“You’ll know if you clicked when you get the warm fuzzies,” Esposito says. “This is the point in the meeting when you, your fiancé, and your photographer have gotten all the necessary topics out of the way, when you’re chatting about life and wondering why you didn’t bring a bottle of wine.” If you’re all truly comfortable with one another, with seamless banter, easy conversation, and the sharing of stories and dog photos, that’s when you know.
But it could go the other way. Here are a few red flags to watch out for:
The photographer is slow, spotty, or flaky with his or her communication, response time, and attention to detail. “There’s much more than the photos themselves. The level of service should match your expectations and gain your trust so you know you’ll be in good hands on your wedding day,” says Esposito.
Date Your Photographer, Bring Your Fiancé
Did you get all that? Well, Esposito and her team are offering even more: the chance to really experience working with her before anything gets signed. “We are inviting our couples to join us for a ‘date,’ where we’ll meet at their favorite location in NYC, chat in person, and then do a complimentary 30-minute photo session,” says Esposito. “It allows us to get to know one another in a relaxed atmosphere, establish a relationship, and give our clients a peek into what it would be like to work with us on their wedding day.” After your date, you’ll get five digital images from your shoot, a risk-free glimpse into your on-camera chemistry and a look at what it will be like to have Esposito and her partner, Sheena Meekins, shadowing you on your big day.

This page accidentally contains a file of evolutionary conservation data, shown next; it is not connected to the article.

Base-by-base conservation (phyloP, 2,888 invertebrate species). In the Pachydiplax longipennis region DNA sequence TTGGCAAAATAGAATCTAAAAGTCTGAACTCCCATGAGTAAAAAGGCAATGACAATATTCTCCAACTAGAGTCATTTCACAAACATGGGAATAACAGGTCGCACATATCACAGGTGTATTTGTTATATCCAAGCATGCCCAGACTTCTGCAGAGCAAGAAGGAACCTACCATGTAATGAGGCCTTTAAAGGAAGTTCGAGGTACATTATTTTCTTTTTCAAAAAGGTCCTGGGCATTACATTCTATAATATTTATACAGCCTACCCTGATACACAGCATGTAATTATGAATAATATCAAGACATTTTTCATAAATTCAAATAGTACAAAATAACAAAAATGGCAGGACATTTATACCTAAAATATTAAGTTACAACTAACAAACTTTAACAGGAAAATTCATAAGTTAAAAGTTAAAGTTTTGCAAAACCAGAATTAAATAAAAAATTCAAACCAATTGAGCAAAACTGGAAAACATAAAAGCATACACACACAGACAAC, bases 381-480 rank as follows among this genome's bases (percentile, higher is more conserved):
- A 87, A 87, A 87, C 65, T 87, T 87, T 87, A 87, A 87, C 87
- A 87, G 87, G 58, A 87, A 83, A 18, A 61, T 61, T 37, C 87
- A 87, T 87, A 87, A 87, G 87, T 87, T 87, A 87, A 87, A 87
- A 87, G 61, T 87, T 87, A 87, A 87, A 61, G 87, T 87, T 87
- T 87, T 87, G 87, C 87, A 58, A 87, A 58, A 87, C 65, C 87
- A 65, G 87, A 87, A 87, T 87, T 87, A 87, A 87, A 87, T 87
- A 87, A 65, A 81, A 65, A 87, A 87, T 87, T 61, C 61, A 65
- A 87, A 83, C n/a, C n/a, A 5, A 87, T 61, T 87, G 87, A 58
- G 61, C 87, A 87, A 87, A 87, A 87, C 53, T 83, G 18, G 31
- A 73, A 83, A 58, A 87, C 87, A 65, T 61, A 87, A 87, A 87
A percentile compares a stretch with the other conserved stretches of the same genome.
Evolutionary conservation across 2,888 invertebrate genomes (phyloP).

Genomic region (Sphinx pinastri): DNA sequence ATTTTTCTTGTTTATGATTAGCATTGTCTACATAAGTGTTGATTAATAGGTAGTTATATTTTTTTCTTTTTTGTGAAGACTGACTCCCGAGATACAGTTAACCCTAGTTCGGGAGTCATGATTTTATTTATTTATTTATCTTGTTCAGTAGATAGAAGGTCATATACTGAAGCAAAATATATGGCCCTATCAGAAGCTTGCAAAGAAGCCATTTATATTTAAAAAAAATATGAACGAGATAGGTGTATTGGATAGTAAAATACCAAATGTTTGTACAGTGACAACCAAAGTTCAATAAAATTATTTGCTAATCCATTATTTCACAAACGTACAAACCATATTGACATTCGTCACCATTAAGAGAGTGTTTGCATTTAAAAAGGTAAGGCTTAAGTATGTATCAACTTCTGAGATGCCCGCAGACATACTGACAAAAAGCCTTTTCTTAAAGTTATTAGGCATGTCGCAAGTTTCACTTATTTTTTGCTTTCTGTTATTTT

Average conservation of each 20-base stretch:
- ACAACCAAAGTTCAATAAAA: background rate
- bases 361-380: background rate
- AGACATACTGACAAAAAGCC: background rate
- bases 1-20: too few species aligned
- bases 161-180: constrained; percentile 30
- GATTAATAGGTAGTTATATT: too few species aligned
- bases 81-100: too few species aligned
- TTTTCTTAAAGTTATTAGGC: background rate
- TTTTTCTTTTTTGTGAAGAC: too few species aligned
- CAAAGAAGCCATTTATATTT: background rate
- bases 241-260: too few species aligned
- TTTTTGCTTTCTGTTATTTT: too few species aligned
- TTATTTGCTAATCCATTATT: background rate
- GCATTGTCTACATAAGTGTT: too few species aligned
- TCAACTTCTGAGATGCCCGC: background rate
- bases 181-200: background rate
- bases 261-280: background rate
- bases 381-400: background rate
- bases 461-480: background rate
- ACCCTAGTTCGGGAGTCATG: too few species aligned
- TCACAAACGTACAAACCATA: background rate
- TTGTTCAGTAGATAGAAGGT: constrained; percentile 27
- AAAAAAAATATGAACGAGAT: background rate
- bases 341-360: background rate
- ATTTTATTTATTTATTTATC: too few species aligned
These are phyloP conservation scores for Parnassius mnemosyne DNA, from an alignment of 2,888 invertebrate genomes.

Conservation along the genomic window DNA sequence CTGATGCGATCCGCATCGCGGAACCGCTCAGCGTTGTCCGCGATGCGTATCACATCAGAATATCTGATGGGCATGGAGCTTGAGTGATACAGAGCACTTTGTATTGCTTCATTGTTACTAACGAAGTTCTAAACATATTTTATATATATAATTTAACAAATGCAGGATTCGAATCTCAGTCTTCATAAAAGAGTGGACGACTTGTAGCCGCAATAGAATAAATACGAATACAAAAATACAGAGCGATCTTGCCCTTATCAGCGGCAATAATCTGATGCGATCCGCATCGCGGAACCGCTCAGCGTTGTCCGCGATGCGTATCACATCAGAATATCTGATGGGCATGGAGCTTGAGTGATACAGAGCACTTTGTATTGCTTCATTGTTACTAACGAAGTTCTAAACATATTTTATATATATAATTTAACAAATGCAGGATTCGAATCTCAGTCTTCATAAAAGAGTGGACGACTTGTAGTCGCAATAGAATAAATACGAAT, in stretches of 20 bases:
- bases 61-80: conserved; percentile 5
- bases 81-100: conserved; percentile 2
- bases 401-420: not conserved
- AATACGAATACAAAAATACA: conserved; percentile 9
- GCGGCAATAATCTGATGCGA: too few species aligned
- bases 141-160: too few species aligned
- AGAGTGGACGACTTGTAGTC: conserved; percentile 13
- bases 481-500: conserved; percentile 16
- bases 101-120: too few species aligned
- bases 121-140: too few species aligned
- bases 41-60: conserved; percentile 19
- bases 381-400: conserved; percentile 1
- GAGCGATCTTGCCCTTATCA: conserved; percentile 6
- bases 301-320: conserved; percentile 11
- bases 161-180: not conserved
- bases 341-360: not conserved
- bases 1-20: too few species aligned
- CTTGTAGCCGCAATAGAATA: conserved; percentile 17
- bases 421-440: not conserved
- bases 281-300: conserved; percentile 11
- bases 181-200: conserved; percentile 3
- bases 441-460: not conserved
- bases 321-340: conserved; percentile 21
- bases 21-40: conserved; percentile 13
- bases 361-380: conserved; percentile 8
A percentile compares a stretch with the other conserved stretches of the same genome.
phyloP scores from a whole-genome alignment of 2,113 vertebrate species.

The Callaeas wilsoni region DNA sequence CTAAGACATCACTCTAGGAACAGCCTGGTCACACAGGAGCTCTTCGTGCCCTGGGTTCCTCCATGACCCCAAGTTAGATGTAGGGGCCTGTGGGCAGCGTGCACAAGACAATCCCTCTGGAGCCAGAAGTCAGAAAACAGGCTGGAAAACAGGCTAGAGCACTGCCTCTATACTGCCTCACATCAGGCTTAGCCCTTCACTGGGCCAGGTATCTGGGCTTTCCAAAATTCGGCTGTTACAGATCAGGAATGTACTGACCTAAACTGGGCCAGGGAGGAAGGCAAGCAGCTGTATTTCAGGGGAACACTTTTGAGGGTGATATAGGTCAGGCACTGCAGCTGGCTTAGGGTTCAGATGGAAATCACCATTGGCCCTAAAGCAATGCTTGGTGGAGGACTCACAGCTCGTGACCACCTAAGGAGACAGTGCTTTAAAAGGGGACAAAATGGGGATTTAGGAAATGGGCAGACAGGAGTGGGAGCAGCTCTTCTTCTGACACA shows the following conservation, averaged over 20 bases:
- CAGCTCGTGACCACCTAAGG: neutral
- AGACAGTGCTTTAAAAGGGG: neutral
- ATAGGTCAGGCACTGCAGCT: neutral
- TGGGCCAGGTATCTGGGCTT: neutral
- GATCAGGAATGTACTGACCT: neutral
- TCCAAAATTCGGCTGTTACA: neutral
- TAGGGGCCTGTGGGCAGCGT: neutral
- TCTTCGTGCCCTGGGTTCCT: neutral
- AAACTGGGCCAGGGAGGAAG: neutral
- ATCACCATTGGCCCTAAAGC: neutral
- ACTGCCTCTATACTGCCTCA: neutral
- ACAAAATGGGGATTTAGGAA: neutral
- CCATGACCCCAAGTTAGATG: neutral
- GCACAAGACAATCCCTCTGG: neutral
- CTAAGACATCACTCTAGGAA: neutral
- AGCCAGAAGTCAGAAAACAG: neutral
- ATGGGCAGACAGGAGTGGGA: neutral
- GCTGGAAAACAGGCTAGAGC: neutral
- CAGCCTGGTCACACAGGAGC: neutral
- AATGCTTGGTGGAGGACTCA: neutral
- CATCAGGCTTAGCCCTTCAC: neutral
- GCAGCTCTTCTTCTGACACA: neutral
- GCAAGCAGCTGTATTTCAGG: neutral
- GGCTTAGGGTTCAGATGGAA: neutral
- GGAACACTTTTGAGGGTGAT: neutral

“After 13 years in the wedding industry, I realized that connection is the most important thing when it comes to great wedding photos,” says Esposito. “You get to try on your dress, taste the cake, and listen to the band, sampling every element before you sign a contract. So why not have the same experience with your photographer?” So if you’re the type who needs a little more quality time before you sign on the dotted line, this is for you. Make sure you’re not only in good hands but in good company.